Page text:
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US, Russia agree to continue Ukraine talks after Blinken-Lavrov meeting
U.S. Secretary of State Antony Blinken met his Russian counterpart, Sergei Lavrov, on Jan. 21 in Geneva for high-stakes talks amid mounting fears that the Kremlin could be about to invade Ukraine.
As they had predicted earlier, the top U.S. and Russian diplomats made no major breakthrough in their 90-minute conversation. However, they agreed to keep talking to try to find a way to reduce tensions caused by Russia's deployment of over 127,000 troops along Ukraine's borders and inside occupied territories. Russia has been reportedly spotted sending Iskander ballistic missiles towards Ukraine from bases in the country's east.
Russia has demanded for Ukraine to get a lifetime ban from NATO, a removal of allied troops and military hardware from states that joined the bloc after 1997, which includes Warsaw Pact countries, and a reduction in NATO troop deployments in Europe. The allies have rejected these proposals as "non-starters."
However, Lavrov said Moscow expects to receive a written reply from Washington to its demands next week. The Kremlin has warned that it may take unspecified military action if the West fails to meet its proposals.
Before the talks began, Blinken said the standoff is at a “critical point.”
Another attempt at diplomacy
The bilateral meeting, which ended 30 minutes earlier than planned, yielded little to nothing for Ukraine. The top American and Russian diplomats held separate press conferences, both describing the conversation as “frank.”
Lavrov told reporters that the meeting concluded with a deal that the United States will send a written response to Moscow’s security demands next week. He said he would like to publicize the response but this needs to be double-checked with Blinken.
Lavrov said Russia never threatened Ukraine or its people, despite the massive military build-up near its borders and its invasion of Crimea and Donetsk and Luhansk Oblasts in 2014.
The Kremlin has been denying that it would launch an attack on Ukraine, while making vague threats and accusing its neighbor of threatening Russian security by procuring foreign weapons and trying to join NATO.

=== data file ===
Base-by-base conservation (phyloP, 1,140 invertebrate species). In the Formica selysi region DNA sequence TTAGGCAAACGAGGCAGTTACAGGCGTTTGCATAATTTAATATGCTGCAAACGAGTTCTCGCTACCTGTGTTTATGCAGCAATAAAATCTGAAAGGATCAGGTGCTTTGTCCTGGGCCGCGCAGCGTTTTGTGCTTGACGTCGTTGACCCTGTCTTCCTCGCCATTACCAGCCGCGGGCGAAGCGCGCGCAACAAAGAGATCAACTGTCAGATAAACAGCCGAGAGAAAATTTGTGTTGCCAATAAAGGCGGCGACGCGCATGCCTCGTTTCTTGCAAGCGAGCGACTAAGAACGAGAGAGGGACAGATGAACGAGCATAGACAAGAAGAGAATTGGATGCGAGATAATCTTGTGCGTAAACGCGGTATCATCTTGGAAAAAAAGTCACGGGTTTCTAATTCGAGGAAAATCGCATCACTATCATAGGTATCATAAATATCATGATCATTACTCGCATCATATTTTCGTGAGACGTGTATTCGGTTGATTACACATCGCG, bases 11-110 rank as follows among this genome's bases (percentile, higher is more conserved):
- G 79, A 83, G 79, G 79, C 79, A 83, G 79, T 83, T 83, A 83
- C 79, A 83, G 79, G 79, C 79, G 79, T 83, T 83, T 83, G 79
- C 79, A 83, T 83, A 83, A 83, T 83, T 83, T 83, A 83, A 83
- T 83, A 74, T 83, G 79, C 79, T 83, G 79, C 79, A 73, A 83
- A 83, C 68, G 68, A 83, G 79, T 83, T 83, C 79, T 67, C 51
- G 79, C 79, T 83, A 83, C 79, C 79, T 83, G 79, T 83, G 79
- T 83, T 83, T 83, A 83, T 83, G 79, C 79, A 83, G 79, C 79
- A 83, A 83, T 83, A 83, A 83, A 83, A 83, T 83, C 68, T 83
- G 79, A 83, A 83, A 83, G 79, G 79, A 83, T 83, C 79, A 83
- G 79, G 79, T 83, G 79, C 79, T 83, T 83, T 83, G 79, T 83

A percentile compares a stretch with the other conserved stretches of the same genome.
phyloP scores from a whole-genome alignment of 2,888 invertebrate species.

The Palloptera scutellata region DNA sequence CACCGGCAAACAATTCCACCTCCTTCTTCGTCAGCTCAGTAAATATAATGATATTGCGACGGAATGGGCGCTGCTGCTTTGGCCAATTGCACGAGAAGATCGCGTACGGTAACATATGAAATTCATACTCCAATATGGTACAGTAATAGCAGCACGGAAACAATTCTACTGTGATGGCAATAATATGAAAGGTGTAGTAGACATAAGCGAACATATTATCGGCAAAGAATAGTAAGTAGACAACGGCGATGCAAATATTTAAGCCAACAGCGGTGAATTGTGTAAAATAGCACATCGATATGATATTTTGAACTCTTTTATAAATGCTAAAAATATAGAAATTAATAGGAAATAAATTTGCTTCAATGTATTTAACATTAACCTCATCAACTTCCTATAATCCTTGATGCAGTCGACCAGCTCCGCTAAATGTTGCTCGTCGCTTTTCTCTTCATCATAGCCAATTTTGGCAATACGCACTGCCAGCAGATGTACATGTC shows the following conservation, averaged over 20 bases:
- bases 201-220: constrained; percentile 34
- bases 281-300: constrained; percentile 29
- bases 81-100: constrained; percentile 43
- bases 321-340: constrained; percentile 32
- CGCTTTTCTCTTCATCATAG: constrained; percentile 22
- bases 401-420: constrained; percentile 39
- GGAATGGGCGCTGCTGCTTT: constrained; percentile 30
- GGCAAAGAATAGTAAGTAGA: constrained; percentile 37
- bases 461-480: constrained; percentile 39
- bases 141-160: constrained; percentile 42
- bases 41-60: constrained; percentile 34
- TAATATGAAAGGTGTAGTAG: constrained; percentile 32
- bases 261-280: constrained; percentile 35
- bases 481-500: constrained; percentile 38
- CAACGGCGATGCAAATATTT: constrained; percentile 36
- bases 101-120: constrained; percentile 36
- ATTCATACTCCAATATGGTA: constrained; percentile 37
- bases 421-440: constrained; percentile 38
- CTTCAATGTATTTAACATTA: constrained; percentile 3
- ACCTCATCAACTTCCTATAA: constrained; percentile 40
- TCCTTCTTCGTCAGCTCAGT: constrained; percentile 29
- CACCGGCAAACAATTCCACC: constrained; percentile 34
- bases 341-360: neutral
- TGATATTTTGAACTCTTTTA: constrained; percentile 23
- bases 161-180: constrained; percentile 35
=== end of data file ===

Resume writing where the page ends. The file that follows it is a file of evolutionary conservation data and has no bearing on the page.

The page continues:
U.S. President Joe Biden believes an attack is likely and has promised to impose far-reaching sanctions should Russia further invade Ukraine.
Following Lavrov’s press conference, Blinken told the reporters that he saw grounds to hope that mutual security concerns could be addressed.
Despite not reaching a breakthrough during the talks, the State Secretary said Washington and Moscow are now on a “clearer path” and understand each other’s concerns better, adding that this meeting was not a negotiation like last week’s talks.
Blinken repeated that Moscow’s demand for a U.S. and NATO commitment to never allow Ukraine become a member of the 30-nation alliance is simply a non-starter. He also warned that any Russian invasion of Ukraine would be met with a "united, swift and severe" response from the West.
Earlier in the week, U.S. President Joe Biden appeared to undermine the allies' unity by bluntly saying that a “minor incursion” might not trigger the same response from NATO as a full-scale invasion. The White House soon clarified that any Russian troops entering Ukraine would be treated as an invasion, as opposed to paramilitary or cyber attacks.
European allies made subsequent statements saying they stand united on the issue of sanctions against Russia if it deepens its invasion into Ukraine.
Blinken said if Russia wants to convince the world that it’s not planning to invade Ukraine, it would be good to start by moving the troops away from the Ukrainian borders.
Neither side has ruled out the idea of organizing a meeting between the two country’s presidents, which Blinken says the U.S. is prepared to do.
The Secretary said Russia now faces a choice.
"It can choose the path of diplomacy that can lead to peace and security, or the path that will lead only to conflict, severe consequences and international condemnation," he said.
A week of diplomacy
The Friday meeting capped days of intense diplomacy by Blinken, who visited President Volodymyr Zelensky in Kyiv, then met in Berlin with the U.K., Germany and France, before heading to Geneva.
The Blinken-Lavrov meeting took place 11 days after the first series of discussions in the Swiss city resulted in what Russian diplomat Sergei Ryabkov called a dead end.
Several European nations have moved to strengthen NATO’s military deployment in eastern Europe.
Meanwhile, the state department has given the go-ahead for three Baltic NATO allies to send anti-armor missiles and other U.S.-made weapons to Ukraine on Jan. 20. The United Kingdom has already begun supplying Ukraine with new light anti-tank weapons, as well as personnel to train Ukrainian forces. Other countries followed, with many making promises to send military equipment to Ukraine to help it withstand an attack.
A day before the latest round of talks between the U.S. and Russia, Blinken said during a speech in Berlin that a Russian attack would send a wrong message to autocrats everywhere that borders can be redrawn by force.
“It’s a crisis with global consequences, and it requires global attention and action,” he said. “It’s bigger than Russia and NATO.”